Ikiru - At Leve
”Ikiru” is the second Akira Kurosawa film on the list (after ”Rashomon”). It is no secret that I was looking forward to this one with great anticipation. Kurosawa started strongly with “Rashomon, but according to the extra material on “Ikiru” Kurosawa said when he received the Venice golden lion for “Rashomon” that he could do better with a contemporary film and went on to make “Ikiru”. So. yes, staggering expectations indeed for “Ikiru”.
Is “Ikiru” then better than “Rashomon”?
The jury is still out on that question, but we certainly got something different from Kurosawa, or maybe not. There are structural parts that built onto the groundbreaking storytelling technique Kurosawa introduced with “Rashomon”.
“Ikiru” takes place in modern day (1952) Japan. We meet Watanabe (Takashi Shimura), a middle-aged town hall bureaucrat who has been swinging his rubberstamp for thirty years and not really much else. One day he finds out that he has stomach cancer and maybe half a year left to live. This is quite a shock and he realizes to his horror that he has wasted away a large chunk of his life on essentially nothing. His son is estranged from him and mostly interested in his inheritance and work at the town hall is about as unfulfilling as can be.
His reaction goes through three phases. First despondency. With his head bowed and an empty expression in his eyes he looks ready to jump from the nearest bridge. Upon meeting a younger writer of cheap literature he changes direction and seems hell-bent on wasting away as much of his savings as possible on entertainment. It is futile and does not change anything. It is not even fun, just pathetic. Watanabe then meets Toyo, one of his employees from the Public Liaisons office. That opens his eyes for what his life could have been. He clings to her, seemingly to get an answer to his own problem from her, but she is getting increasingly freaked out by this weird old man. Before they part however he has an epiphany and realizes there is something he can do. He returns to his office at Public Liaisons, grab the first petition from the stack and decides to do something revolutionary. Instead of the customary procedure of passing on the petition to another department, he decides to follow the thing through and actually make it happen.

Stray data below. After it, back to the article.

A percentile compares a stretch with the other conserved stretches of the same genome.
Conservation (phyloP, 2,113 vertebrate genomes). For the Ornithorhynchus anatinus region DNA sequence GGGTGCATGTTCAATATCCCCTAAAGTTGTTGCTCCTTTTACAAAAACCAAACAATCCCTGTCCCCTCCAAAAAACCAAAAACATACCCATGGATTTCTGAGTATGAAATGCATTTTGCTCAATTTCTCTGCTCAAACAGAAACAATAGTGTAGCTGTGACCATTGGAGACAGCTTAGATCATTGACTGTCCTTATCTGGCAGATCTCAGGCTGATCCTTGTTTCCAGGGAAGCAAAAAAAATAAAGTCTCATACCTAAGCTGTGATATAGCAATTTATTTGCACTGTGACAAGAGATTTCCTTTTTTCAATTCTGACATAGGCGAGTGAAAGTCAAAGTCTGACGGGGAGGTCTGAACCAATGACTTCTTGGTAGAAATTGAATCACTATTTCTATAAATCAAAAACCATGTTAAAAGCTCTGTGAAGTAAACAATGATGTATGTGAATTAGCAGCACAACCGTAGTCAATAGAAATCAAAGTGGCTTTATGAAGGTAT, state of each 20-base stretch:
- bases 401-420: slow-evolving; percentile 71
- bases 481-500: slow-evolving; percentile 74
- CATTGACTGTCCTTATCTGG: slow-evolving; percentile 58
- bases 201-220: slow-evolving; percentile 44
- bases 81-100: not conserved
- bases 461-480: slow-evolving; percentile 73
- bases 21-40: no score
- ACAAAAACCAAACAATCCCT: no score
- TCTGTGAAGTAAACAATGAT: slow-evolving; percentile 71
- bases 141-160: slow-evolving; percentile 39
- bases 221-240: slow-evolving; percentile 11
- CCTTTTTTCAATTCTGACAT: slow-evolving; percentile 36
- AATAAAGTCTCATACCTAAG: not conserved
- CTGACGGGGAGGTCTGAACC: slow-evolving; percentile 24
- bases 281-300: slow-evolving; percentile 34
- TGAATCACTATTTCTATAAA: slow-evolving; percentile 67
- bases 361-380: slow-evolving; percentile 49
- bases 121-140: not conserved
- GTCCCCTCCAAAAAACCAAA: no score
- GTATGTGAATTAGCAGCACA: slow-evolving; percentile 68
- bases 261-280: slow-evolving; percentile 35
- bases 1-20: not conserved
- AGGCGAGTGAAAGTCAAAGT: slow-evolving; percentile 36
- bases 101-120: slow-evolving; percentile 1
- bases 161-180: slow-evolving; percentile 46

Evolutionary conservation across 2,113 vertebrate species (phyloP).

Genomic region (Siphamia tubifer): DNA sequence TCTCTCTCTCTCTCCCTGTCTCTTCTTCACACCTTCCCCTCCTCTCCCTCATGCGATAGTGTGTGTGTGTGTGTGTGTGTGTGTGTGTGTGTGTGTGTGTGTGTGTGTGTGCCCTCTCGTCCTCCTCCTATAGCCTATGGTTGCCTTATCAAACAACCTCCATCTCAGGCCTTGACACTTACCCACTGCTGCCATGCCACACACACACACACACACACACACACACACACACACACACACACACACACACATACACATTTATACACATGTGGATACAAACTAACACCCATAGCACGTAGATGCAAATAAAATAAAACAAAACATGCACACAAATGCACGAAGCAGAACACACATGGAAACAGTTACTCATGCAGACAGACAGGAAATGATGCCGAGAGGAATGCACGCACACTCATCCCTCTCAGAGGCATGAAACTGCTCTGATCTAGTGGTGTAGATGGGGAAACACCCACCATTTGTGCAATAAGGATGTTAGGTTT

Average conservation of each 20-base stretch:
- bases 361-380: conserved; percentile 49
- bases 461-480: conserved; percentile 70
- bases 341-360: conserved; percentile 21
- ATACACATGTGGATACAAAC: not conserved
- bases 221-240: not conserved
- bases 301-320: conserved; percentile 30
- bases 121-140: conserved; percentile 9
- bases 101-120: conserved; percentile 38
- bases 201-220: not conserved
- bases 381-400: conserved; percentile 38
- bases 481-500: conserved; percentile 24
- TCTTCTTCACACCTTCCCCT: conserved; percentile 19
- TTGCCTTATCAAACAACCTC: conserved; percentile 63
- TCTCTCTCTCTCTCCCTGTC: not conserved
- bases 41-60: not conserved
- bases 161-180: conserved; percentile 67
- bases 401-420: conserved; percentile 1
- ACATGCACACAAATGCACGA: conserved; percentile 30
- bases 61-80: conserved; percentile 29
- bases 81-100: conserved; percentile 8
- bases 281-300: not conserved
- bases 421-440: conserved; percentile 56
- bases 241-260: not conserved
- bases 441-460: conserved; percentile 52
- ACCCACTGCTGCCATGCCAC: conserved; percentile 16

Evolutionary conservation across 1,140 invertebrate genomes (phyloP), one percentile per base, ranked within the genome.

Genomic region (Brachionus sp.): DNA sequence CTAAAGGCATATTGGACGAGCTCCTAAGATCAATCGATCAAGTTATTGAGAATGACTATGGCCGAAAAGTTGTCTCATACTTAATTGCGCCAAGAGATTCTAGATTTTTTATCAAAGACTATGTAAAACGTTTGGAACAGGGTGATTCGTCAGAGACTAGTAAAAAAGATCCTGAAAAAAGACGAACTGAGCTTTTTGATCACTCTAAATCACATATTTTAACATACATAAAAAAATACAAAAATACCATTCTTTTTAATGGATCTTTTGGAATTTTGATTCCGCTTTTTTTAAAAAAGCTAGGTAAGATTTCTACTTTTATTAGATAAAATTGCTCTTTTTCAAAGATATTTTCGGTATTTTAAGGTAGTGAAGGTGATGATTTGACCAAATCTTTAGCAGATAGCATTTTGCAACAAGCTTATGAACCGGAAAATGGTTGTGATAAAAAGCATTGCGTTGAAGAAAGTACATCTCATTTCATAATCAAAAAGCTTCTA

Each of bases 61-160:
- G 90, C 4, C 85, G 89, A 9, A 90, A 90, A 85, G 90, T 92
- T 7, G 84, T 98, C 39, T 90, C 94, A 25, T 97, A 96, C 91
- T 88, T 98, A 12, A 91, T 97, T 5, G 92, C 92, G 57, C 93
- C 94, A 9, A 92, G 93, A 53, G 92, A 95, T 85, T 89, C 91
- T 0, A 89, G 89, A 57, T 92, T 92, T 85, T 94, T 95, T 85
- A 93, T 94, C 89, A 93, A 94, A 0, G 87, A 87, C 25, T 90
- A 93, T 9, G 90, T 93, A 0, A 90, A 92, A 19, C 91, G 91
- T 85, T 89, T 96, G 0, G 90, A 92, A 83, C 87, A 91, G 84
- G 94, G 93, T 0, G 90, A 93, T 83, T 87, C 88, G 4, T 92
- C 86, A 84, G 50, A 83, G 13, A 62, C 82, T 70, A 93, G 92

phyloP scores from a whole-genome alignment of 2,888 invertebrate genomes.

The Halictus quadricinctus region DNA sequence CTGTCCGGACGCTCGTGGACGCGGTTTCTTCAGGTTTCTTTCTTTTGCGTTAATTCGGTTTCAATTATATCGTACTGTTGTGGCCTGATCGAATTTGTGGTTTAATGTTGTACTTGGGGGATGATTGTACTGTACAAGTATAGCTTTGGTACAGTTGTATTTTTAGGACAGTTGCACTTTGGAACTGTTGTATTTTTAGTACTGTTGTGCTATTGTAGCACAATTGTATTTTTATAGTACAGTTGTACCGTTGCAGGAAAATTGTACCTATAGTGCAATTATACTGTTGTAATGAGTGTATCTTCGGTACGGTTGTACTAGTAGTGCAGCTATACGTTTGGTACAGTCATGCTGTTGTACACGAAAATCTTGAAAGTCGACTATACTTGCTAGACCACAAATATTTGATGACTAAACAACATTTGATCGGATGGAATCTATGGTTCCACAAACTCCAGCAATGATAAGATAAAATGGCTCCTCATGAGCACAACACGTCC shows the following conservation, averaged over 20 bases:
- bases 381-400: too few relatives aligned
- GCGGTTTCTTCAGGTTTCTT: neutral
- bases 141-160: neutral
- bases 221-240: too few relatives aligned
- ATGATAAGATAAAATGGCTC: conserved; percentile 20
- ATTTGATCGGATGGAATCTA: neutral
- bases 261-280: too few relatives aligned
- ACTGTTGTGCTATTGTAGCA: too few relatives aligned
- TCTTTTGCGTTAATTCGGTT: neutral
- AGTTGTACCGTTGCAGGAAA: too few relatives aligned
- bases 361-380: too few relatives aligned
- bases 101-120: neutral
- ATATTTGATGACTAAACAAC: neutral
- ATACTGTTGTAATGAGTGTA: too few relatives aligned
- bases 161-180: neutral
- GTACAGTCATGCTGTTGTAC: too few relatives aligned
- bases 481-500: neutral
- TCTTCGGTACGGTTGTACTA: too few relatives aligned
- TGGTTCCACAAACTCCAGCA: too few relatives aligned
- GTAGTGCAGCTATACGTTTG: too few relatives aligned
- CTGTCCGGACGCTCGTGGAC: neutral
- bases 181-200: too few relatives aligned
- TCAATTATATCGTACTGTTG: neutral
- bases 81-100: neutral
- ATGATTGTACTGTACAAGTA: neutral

At this point the movie changes character entirely and we are at the wake after Watanabe died. His family, colleagues and peers from the town hall are gathered in his memory and discuss the peculiar last half year of his life. His project, the playground, got built and at the outset there is general agreement that the deputy mayor is to thank for that. However as the attendants at the wake get increasingly drunk they remember details about Watanabe that places him in a different light. Their individual memories play out as flashbacks and soon Watanabe is the closest thing to a saint, a revolutionary who managed to challenge the system and get something done. They all promise each other to follow his example, but, alas, first day back in the office everything is back to normal.
This change in narrative is in itself very interesting. From a normally progressing narrative it makes the switch to something very similar to “Rashomon” and the story becomes very subjective. We do not know exactly what happened, only what different people think happened.